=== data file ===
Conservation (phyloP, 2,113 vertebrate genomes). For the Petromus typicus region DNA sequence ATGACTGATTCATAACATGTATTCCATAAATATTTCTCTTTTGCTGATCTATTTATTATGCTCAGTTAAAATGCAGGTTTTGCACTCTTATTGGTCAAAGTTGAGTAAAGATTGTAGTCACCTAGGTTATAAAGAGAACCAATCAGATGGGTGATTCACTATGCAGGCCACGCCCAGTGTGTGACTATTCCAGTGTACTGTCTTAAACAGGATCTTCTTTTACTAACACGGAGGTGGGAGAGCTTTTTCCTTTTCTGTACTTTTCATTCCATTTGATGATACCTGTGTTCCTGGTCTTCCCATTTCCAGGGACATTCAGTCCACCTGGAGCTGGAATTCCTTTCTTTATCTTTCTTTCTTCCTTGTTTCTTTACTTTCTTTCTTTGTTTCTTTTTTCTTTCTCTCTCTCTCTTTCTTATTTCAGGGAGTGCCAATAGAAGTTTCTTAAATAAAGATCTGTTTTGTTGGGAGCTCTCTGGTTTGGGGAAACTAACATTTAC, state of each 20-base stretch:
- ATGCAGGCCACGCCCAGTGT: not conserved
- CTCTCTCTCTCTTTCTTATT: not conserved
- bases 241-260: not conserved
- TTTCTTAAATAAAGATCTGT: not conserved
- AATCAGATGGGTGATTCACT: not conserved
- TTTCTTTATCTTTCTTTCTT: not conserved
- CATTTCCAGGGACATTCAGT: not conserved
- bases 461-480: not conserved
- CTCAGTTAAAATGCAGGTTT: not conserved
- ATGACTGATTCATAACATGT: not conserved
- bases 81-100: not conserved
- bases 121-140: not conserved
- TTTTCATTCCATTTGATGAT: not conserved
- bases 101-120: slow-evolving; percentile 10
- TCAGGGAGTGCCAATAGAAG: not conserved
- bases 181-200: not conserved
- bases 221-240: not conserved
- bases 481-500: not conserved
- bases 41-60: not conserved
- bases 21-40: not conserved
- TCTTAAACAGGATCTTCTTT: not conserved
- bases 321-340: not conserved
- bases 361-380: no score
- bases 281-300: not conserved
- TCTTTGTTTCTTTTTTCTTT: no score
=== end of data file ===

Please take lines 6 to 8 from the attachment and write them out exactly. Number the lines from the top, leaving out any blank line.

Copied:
- AATCAGATGGGTGATTCACT: not conserved
- TTTCTTTATCTTTCTTTCTT: not conserved
- CATTTCCAGGGACATTCAGT: not conserved